Making a site mobile-friendly often means making some cuts

Your site needs to be mobile-friendly. It’s 2016, everyone has a smart phone. In fact, some people have smart phones but don’t have a computer. (I know! It seems crazy to me too, but it’s true!) So it’s really important that your site be mobile-friendly.

In the world of responsive design, that usually means that as the device gets smaller, your content rearranges to fit within the viewport on the device. That makes sense. But have you considered how much content is often on a website page? Sometimes, there’s a lot. And often times, that’s way too much for your mobile viewer.

People who are using their phone to view your site aren’t usually as interested in your design, your pretty photos, or your giant infographics. Someone who lands on your site using their phone is more often than not looking for content. So it’s important when making decisions about what goes on the site for mobile users, that you understand that you may have to pare down your graphics, and even some of your content, to better present your site to those on phones.

For example, everyone likes a slider on their homepage. Even when I tell them that they are mostly ignored, people still want them. And they do look nice. But if you think a slider might get ignored on your desktop version, it is completely wasted space on the mobile view. Consider that the person reading your content is going to be scrolling with their finger. If you keep every graphic and item on your desktop version on your mobile version, then your user is going to scrolling and scrolling to find what they want.

When it comes to mobile, simple is best.

When making changes for your mobile viewers, here are some tips to help pare down your content:

  • Remove sliders. They are mostly useless on mobile viewports.
  • Adjust your font sizes. Make your heading sizes smaller and your paragraph sizes larger. People need to be able to read your content, and if your text is 12px then it’s hard to read on the phone. Having an h1 at size 40 can look great on the desktop view, but on a mobile it will take up the entire screen. Use appropriate text sizes.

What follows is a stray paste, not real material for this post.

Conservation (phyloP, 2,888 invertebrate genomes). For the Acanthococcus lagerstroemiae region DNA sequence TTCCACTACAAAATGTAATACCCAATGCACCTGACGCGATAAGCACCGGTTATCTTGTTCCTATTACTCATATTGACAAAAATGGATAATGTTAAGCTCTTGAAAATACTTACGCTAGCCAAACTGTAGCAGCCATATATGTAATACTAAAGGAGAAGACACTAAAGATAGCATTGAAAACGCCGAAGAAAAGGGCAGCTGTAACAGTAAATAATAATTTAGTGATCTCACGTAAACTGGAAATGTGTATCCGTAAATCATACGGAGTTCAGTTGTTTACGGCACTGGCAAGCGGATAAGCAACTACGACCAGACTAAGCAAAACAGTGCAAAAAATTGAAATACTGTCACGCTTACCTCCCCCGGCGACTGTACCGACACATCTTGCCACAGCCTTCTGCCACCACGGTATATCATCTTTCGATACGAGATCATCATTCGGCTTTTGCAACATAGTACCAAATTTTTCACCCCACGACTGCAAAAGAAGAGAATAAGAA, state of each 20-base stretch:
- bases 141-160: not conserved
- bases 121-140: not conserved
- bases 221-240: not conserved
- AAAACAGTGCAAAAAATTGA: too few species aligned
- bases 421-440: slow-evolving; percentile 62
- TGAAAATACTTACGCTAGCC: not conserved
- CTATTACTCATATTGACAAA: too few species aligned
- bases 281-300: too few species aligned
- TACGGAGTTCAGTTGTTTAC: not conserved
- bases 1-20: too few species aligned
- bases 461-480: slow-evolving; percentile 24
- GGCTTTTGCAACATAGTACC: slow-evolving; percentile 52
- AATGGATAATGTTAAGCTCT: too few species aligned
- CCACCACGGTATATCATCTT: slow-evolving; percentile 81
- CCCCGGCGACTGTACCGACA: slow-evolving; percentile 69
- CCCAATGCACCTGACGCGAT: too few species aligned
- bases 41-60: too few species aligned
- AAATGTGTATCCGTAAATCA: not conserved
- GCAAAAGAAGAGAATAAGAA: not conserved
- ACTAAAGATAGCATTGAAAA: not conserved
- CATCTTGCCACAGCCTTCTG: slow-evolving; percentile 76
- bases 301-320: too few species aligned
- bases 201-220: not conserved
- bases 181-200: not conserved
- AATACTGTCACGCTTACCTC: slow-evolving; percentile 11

• Eliminate graphics that are just for appearance sake. For example, your about page may have four or five pictures of you and your team. How many do you really need to get your point across? Take it down to one for the mobile version.
  • Don’t use tables. Tables are a great way to present data, but they can only smush so much and when you try to view it on a phone, it’ll likely wind up going off the edge of the screen.
  • Cut down extra buttons and links. On your desktop view, you might be included to have extra buttons to different pages, with blurbs about what’s on them, or other call to actions. And don’t get me wrong, I love calls to action! But having a lot of that on a mobile view is too much to scroll through and is distracting from the content. Mobile users know how to use the menu.

The basic message here, when it comes to your website, eliminate the fluff and give them the content they are looking for. If your mobile users can’t find the content they want through all your pretty graphics and fancy design, they’ll leave your site, and that’s not what you want.

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Amy Masson

Amy is the co-owner, developer, and website strategist for Sumy Designs. She's been making websites with WordPress since 2006 and is passionate about making sure websites are as functional as they are beautiful.


  1. Anton on February 17, 2016 at 3:57 am

    I was thinking the same thing couple of days ago! Great post

    • Amy on February 17, 2016 at 12:31 pm

      Thanks, Anton!

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